Market Health

COVID-19 Is NOT the End of the World

You may have heard the saying “If it bleeds, it leads.”

And right now, there’s no shortage of bad news for anxious Americans nervously glued to the news.

Take your pick:

New cases of infections… body counts… crashing stocks…

Skyrocketing unemployment… impending economic disaster… runaway central bank stimulus…

This constant, unyielding pressure of negativity is weighing heavy in people’s guts like 2-month-old fruitcake.

It feels like there’s no escape. Though Americans aren’t going to stop trying to find one… or at least trying to drown those sorrows.

Alcohol sales in the U.S. rose 55% during the week ending March 21.

Digging deeper into the data, we find wine sales were up 42%.

Beer sales surged 66%. And spirit sales spiked 75% as Americans found inner peace through cocktails.

But this isn’t the time to gain a new addiction. It’s the time to think clearly.

My No. 1 Rule for Investors

I have one rule that I adhere to above all else: “Don’t panic.”

And not just every investor but every American should be pausing and taking deep breaths right now.

Relax… This too shall pass.

Now, there has been no roller coaster like the one we’re witnessing.

The markets tanked 34% over the course of 23 days.

The 11-year-old bull was slaughtered. The apocalypse seemed nigh.

Stocks then rallied 27%…
Broader Markets - YTD
Last week, even though we had a holiday-shortened schedule, the S&P 500 skyrocketed 12.1%.

That was the index’s best one-week performance since 1974.

The Nasdaq jumped 10% for its best week in more than a decade.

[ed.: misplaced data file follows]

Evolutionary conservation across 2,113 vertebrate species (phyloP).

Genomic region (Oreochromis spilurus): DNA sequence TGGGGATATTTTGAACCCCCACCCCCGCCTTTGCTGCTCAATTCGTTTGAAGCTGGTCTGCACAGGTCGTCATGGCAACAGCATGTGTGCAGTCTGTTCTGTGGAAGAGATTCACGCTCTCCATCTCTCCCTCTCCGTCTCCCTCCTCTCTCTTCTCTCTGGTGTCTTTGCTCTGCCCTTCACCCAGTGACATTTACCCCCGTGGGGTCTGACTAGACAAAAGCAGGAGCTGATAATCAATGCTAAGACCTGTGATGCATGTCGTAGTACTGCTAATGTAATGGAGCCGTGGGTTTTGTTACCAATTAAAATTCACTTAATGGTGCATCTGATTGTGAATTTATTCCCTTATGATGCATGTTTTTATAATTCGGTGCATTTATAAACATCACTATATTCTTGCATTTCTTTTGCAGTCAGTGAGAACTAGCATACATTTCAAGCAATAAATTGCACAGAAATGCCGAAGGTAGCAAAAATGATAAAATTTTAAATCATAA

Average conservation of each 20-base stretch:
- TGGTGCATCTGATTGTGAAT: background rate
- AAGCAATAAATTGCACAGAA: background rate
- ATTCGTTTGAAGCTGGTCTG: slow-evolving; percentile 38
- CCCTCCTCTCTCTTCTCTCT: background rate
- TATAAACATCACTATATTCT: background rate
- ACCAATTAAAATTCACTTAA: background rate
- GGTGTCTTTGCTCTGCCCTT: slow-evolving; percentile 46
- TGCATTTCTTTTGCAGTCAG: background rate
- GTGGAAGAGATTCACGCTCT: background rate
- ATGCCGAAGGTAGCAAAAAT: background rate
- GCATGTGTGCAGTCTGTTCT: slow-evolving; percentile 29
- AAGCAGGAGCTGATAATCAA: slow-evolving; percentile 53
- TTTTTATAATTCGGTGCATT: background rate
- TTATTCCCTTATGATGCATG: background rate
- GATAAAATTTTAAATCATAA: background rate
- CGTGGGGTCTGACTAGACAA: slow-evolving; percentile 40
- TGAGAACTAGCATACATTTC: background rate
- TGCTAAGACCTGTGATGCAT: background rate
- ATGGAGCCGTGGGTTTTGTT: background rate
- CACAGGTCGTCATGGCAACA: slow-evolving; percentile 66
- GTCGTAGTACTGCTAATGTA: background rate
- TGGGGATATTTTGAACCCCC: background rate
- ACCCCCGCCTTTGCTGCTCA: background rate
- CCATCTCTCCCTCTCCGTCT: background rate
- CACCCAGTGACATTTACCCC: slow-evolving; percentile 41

And the Dow Jones Industrial Average has been on a nearly straight shot higher since its March 23 lows.

In the blink of an eye, the bear market that suddenly mauled investors appears to have raced back into the shadow of the trees.

A lot of people are asking, “Was that it?

The Light at the End of the Tunnel

I don’t know if the worst is behind us.

But I do know that markets tend to overreact to the upside and downside. And as I’ve outlined here, event-driven bear markets are the shortest-lived type of bear market.

As for the number of COVID-19 cases, I also pointed out almost a month ago that “the best-case scenario is cases peak around April 14. The worst-case scenario is it’s two months after that.”

And we are seeing the number of cases start to flatten out now…
Confirmed COVID-19 Cases
That’s the light at the end of the tunnel you’re seeing there.

In China, Wuhan’s lockdown has come to an end. Wuhan was the first city to report COVID-19 cases.

So maybe we’re being granted the best-case scenario.

In either case, the most important thing for investors to do right now is to not get caught up in panic-selling or fear-of-missing-out buying.

There’s a lot of economic volatility we’re going to have to contend with in the months ahead. But the world is not ending. Over the past two decades, we have suffered the dot-com collapse, the Great Recession and now the global COVID-19 pandemic.

To many, I know it feels like we’re dancing near the mouth of madness. That the whole world is being devoured by a nightmare.

Even the conversations I have with friends (over videoconferences to maintain social distancing) have turned to subjects such as firearms recently purchased, security system upgrades and cash they’ve withdrawn from banks because they “know full well what’s coming next.”

But my moves – on the upside and downside – are fueled by the opportunities I see for gains, not by fear.

Bull and bear markets move in waves. And investors ride the rising and falling tides of green and red.

There are still fantastic companies trading at steep discounts. Many are at prices we haven’t seen in years.

So don’t panic. Be patient. Sip an extra glass of rum or wine. But keep your mind clear.

Here’s to high returns,

Matthew